Zero Trust and SASE have become top of mind for many organizations globally in the past year as business models changed overnight to accommodate a remote workforce, bringing an expanded attack surface. Zero Trust is an enterprise-wide strategy to eliminate risk to the business, whereas SASE provides guidance for vendors to design effective security solutions for the future. While SASE outlines what a solution should have to provide secure access at the edge, other Zero Trust requirements on effective monitoring of threats to the business, continuous maintenance of the environment, and aligning solutions to governance and compliance requirements go beyond any single technical solution.  

While organizations continue to seek implementation of both, they must understand their similarities and most importantly, how they reinforce each other. When reading Gartner’s research on SASE, businesses may think implementing SASE will also implement Zero Trust. This is not a complete approach and it takes multiple initiatives for organizations to properly implement each. Here we’ll discuss these similarities and additional initiatives for successful implementation.


The alignment and significance of identity

Because Zero Trust eliminates trust from all access attempts, one may think that identity doesn’t play a role in any Zero Trust strategy. To gain confidence in the communications, and provide access to the appropriate data set, trust algorithms must have access to historical data stores and identity engines. SASE requires identity to drive policy changes based on access requirements. For example, an IoT device accessing a cloud resource versus a business user accessing a private banking application require different levels of identity. In all access cases, knowing who is accessing what requires that the ‘who’ and ‘what’ be identified. As Gartner states: “The identity of a user/device/service is one of the most significant pieces of context that can be factored into the policy that is applied.” They then mention other sources of context that should be evaluated, such as the location of the identity, time of day, risk/trust level, and data/application sensitivity being accessed, which align perfectly with a Zero Trust strategy.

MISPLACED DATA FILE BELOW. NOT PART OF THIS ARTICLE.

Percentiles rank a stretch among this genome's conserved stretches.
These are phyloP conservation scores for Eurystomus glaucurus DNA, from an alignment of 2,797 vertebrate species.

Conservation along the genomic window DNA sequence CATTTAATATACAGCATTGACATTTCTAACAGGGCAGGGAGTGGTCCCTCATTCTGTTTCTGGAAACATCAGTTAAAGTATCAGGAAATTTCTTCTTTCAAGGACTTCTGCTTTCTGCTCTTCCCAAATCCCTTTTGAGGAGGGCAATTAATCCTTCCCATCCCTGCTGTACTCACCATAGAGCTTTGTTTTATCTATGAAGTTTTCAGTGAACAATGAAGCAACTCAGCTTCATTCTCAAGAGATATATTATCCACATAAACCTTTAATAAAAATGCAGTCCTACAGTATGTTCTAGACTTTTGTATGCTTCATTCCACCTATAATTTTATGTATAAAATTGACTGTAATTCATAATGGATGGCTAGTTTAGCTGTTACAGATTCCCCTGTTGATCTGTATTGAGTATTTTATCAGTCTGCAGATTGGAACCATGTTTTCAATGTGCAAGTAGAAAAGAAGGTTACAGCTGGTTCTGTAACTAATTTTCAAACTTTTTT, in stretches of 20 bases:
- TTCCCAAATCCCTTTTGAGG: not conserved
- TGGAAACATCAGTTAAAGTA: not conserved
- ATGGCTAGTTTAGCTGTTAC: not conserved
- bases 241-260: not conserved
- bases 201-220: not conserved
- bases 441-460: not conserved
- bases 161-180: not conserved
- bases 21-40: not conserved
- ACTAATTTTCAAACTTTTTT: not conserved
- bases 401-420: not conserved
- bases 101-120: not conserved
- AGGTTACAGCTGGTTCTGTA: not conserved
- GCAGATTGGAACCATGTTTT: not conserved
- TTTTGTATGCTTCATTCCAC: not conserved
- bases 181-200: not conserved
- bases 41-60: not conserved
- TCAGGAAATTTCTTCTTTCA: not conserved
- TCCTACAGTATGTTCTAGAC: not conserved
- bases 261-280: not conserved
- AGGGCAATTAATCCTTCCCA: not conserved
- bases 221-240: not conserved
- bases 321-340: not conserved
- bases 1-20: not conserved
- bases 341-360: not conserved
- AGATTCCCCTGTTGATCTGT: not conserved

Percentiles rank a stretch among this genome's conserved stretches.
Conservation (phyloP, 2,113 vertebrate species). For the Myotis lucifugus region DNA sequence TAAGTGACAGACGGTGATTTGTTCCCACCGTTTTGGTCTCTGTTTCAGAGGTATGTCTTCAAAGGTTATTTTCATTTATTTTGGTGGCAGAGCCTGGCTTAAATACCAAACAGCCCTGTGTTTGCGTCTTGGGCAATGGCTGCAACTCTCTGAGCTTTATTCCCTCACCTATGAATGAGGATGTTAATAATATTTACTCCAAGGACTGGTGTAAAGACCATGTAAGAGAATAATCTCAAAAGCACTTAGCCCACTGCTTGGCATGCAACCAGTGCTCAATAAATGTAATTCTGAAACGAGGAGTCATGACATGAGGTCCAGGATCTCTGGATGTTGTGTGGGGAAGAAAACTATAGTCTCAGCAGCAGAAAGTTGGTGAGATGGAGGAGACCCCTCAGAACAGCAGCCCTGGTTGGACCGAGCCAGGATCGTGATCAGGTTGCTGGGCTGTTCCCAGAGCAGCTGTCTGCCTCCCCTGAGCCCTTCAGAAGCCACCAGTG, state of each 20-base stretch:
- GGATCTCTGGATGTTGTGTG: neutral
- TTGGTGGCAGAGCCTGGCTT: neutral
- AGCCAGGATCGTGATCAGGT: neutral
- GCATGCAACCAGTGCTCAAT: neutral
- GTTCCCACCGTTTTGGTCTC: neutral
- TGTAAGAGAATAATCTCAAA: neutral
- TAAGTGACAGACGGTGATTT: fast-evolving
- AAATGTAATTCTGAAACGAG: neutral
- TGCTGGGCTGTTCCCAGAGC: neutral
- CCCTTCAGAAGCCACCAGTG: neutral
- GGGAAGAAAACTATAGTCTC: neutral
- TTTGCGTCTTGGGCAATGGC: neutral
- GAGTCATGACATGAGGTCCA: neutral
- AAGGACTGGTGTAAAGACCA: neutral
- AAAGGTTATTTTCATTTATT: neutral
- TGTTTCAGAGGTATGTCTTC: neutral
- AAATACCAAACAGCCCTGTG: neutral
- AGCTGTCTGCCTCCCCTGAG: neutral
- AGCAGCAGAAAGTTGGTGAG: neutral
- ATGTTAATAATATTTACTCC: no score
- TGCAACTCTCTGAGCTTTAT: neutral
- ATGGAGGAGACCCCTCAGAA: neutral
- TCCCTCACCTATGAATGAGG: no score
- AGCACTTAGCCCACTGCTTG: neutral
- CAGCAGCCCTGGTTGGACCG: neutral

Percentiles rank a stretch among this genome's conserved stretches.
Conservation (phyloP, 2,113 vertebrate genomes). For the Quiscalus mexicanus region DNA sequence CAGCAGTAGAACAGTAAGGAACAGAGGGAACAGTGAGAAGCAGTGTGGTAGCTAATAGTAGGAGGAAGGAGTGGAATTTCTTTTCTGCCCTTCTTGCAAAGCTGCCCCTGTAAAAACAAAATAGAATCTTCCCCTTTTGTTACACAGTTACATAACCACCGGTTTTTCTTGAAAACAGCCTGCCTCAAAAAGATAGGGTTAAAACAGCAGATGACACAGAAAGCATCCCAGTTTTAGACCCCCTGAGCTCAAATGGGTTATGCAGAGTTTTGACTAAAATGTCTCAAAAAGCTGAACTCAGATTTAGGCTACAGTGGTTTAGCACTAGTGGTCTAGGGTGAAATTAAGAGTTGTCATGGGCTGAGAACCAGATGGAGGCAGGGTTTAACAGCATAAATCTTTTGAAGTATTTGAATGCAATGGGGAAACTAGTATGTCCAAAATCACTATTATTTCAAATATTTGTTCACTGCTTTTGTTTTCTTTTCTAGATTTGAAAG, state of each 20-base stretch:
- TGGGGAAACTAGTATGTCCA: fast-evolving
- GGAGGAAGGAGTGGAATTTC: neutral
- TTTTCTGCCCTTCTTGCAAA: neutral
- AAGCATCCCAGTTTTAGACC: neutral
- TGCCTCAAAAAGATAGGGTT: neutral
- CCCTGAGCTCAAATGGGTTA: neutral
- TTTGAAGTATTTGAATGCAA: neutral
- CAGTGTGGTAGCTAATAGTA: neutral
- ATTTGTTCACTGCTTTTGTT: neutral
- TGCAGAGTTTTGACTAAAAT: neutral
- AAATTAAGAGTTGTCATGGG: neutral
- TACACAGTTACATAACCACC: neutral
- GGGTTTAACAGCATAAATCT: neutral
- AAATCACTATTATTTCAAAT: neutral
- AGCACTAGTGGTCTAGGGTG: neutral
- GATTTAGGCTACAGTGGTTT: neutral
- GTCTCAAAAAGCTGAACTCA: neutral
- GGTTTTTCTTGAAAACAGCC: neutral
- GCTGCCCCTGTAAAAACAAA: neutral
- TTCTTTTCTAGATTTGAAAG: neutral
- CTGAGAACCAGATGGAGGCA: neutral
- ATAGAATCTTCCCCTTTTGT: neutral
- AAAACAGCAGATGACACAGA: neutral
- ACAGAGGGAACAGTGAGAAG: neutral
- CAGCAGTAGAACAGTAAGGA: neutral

Shared principles of Zero Trust Network Access (ZTNA)

ZTNA focuses on providing whitelisting capability for access to services. This is undoubtedly why it is considered one of the core components of SASE. Zero Trust is based on a set of principles or tenets. One of these tenets is that all network flows are authenticated before being processed, and that access is determined by dynamic policy. Another tenet requires authentication and encryption applied to all communications independent of location and that security must be performed at the application layer closest to the asset. These alone are foundational to ZTNA. ZTNA secures access to services at the application layer (layer 7), rather than a complete network, like traditional remote access VPN implementations. Therefore, it provides for the means to only give authorized and authenticated users access to approved applications.


Dynamic policies and context-aware trust levels

A tenet of Zero Trust is that access is determined by dynamic policy. Another tenet of Zero Trust is that technology is utilized for automation in support of user/asset access and other policy decisions. This monitoring of user and device behaviors along with automation that drives policy changes is an important part of SASE. Gartner writes that emerging leaders in SASE will embrace a strategic approach to ensure their solution monitors sessions continuously, analyzing for risk levels referencing user entity behavior analytics (UEBA) capabilities, and are “capable of adaptive responses as a user’s behavior is analyzed and subsequent risk increases, or as a device’s trust decreases.” Gartner stops short of detailing what should be done to establish trust and how trust levels should be scored, but they do document that the trust level should be context-aware, which is a recommended approach of Zero Trust.


Satisfying the need for a trust and risk engine

Core components of SASE include SD-WAN, secure web gateway (SWG), ZTNA, firewall-as-a-service and cloud application security broker (CASB). One thing that often becomes overlooked is that a SASE solution needs to have the ability to identify sensitive data, and encrypt and decrypt content with continuous monitoring for risk and trust levels. Zero Trust eliminates trust from all network communications and seeks to gain confidence that the communications are legitimate. This level of confidence is applied using trust levels and scoring techniques. Therefore, the implementation of a trust/risk engine that applies contextual scoring capabilities is crucial in a Zero Trust Authorization Core, and SASE provides a means to accomplish this through core component technology.

Because SASE is essentially built upon principles of Zero Trust, Zero Trust is a key cornerstone to SASE. As a result, strategies behind each will continuously overlap, but be mindful that SASE cannot be seen solely as the fast-lane approach to implementing Zero Trust and will require multiple strategies for complete implementation.